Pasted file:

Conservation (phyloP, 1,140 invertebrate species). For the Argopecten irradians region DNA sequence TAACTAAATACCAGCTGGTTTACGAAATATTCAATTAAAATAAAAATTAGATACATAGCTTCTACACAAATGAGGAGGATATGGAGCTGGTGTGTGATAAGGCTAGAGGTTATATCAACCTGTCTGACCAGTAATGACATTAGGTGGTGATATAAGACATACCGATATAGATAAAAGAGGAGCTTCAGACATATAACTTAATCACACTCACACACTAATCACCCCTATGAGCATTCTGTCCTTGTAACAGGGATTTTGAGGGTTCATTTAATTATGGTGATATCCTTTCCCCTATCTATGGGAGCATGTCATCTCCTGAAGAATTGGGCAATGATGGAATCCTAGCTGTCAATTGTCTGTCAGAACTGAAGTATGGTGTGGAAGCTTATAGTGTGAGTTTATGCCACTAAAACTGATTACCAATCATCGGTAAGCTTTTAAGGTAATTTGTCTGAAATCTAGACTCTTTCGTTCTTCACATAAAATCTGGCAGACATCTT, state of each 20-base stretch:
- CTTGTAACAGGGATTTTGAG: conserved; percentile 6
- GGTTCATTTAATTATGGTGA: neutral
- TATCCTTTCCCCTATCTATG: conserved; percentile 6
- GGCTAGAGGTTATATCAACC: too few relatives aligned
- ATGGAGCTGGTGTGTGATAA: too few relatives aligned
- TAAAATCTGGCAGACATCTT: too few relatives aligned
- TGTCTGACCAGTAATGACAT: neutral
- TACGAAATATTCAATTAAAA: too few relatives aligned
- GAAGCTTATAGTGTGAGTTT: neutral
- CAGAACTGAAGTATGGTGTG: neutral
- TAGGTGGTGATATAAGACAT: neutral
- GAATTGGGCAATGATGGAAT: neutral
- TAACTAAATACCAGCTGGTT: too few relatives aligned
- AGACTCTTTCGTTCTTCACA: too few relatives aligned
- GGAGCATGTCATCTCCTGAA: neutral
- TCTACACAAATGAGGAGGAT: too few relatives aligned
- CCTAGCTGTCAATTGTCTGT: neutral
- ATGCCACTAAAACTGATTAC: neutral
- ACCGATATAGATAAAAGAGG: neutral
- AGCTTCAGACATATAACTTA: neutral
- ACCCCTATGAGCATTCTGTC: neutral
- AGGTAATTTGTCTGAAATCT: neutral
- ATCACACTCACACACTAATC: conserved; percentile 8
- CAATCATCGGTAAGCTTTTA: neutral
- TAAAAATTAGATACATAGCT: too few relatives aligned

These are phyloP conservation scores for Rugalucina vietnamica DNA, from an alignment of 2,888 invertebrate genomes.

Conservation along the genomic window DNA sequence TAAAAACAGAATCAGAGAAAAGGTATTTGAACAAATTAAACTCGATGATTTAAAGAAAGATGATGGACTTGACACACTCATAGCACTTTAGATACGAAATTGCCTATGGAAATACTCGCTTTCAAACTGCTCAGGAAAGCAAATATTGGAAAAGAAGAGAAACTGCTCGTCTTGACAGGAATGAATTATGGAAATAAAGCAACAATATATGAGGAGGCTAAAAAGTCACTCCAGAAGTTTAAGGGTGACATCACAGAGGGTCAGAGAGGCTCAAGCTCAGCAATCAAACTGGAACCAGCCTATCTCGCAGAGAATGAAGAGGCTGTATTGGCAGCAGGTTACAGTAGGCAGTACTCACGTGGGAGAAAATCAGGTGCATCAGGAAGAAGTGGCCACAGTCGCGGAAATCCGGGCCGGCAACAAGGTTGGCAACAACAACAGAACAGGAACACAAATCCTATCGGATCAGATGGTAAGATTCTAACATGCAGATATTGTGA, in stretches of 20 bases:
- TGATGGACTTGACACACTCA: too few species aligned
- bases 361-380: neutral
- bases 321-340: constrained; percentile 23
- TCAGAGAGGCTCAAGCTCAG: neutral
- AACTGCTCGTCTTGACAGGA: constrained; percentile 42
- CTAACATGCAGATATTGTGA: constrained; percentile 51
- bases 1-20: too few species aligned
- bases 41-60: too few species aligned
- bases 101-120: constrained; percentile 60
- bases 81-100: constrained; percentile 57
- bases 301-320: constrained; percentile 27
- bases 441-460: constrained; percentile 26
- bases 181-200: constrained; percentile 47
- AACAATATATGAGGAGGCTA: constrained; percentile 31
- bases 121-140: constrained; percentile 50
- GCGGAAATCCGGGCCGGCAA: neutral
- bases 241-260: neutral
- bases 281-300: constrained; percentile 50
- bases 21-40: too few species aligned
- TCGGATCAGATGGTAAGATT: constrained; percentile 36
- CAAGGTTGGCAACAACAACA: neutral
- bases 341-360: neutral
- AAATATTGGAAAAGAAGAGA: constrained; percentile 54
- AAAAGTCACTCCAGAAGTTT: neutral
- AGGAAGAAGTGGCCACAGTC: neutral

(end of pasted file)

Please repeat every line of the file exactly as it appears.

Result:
Conservation (phyloP, 1,140 invertebrate species). For the Argopecten irradians region DNA sequence TAACTAAATACCAGCTGGTTTACGAAATATTCAATTAAAATAAAAATTAGATACATAGCTTCTACACAAATGAGGAGGATATGGAGCTGGTGTGTGATAAGGCTAGAGGTTATATCAACCTGTCTGACCAGTAATGACATTAGGTGGTGATATAAGACATACCGATATAGATAAAAGAGGAGCTTCAGACATATAACTTAATCACACTCACACACTAATCACCCCTATGAGCATTCTGTCCTTGTAACAGGGATTTTGAGGGTTCATTTAATTATGGTGATATCCTTTCCCCTATCTATGGGAGCATGTCATCTCCTGAAGAATTGGGCAATGATGGAATCCTAGCTGTCAATTGTCTGTCAGAACTGAAGTATGGTGTGGAAGCTTATAGTGTGAGTTTATGCCACTAAAACTGATTACCAATCATCGGTAAGCTTTTAAGGTAATTTGTCTGAAATCTAGACTCTTTCGTTCTTCACATAAAATCTGGCAGACATCTT, state of each 20-base stretch:
- CTTGTAACAGGGATTTTGAG: conserved; percentile 6
- GGTTCATTTAATTATGGTGA: neutral
- TATCCTTTCCCCTATCTATG: conserved; percentile 6
- GGCTAGAGGTTATATCAACC: too few relatives aligned
- ATGGAGCTGGTGTGTGATAA: too few relatives aligned
- TAAAATCTGGCAGACATCTT: too few relatives aligned
- TGTCTGACCAGTAATGACAT: neutral
- TACGAAATATTCAATTAAAA: too few relatives aligned
- GAAGCTTATAGTGTGAGTTT: neutral
- CAGAACTGAAGTATGGTGTG: neutral
- TAGGTGGTGATATAAGACAT: neutral
- GAATTGGGCAATGATGGAAT: neutral
- TAACTAAATACCAGCTGGTT: too few relatives aligned
- AGACTCTTTCGTTCTTCACA: too few relatives aligned
- GGAGCATGTCATCTCCTGAA: neutral
- TCTACACAAATGAGGAGGAT: too few relatives aligned
- CCTAGCTGTCAATTGTCTGT: neutral
- ATGCCACTAAAACTGATTAC: neutral
- ACCGATATAGATAAAAGAGG: neutral
- AGCTTCAGACATATAACTTA: neutral
- ACCCCTATGAGCATTCTGTC: neutral
- AGGTAATTTGTCTGAAATCT: neutral
- ATCACACTCACACACTAATC: conserved; percentile 8
- CAATCATCGGTAAGCTTTTA: neutral
- TAAAAATTAGATACATAGCT: too few relatives aligned

These are phyloP conservation scores for Rugalucina vietnamica DNA, from an alignment of 2,888 invertebrate genomes.

Conservation along the genomic window DNA sequence TAAAAACAGAATCAGAGAAAAGGTATTTGAACAAATTAAACTCGATGATTTAAAGAAAGATGATGGACTTGACACACTCATAGCACTTTAGATACGAAATTGCCTATGGAAATACTCGCTTTCAAACTGCTCAGGAAAGCAAATATTGGAAAAGAAGAGAAACTGCTCGTCTTGACAGGAATGAATTATGGAAATAAAGCAACAATATATGAGGAGGCTAAAAAGTCACTCCAGAAGTTTAAGGGTGACATCACAGAGGGTCAGAGAGGCTCAAGCTCAGCAATCAAACTGGAACCAGCCTATCTCGCAGAGAATGAAGAGGCTGTATTGGCAGCAGGTTACAGTAGGCAGTACTCACGTGGGAGAAAATCAGGTGCATCAGGAAGAAGTGGCCACAGTCGCGGAAATCCGGGCCGGCAACAAGGTTGGCAACAACAACAGAACAGGAACACAAATCCTATCGGATCAGATGGTAAGATTCTAACATGCAGATATTGTGA, in stretches of 20 bases:
- TGATGGACTTGACACACTCA: too few species aligned
- bases 361-380: neutral
- bases 321-340: constrained; percentile 23
- TCAGAGAGGCTCAAGCTCAG: neutral
- AACTGCTCGTCTTGACAGGA: constrained; percentile 42
- CTAACATGCAGATATTGTGA: constrained; percentile 51
- bases 1-20: too few species aligned
- bases 41-60: too few species aligned
- bases 101-120: constrained; percentile 60
- bases 81-100: constrained; percentile 57
- bases 301-320: constrained; percentile 27
- bases 441-460: constrained; percentile 26
- bases 181-200: constrained; percentile 47
- AACAATATATGAGGAGGCTA: constrained; percentile 31
- bases 121-140: constrained; percentile 50
- GCGGAAATCCGGGCCGGCAA: neutral
- bases 241-260: neutral
- bases 281-300: constrained; percentile 50
- bases 21-40: too few species aligned
- TCGGATCAGATGGTAAGATT: constrained; percentile 36
- CAAGGTTGGCAACAACAACA: neutral
- bases 341-360: neutral
- AAATATTGGAAAAGAAGAGA: constrained; percentile 54
- AAAAGTCACTCCAGAAGTTT: neutral
- AGGAAGAAGTGGCCACAGTC: neutral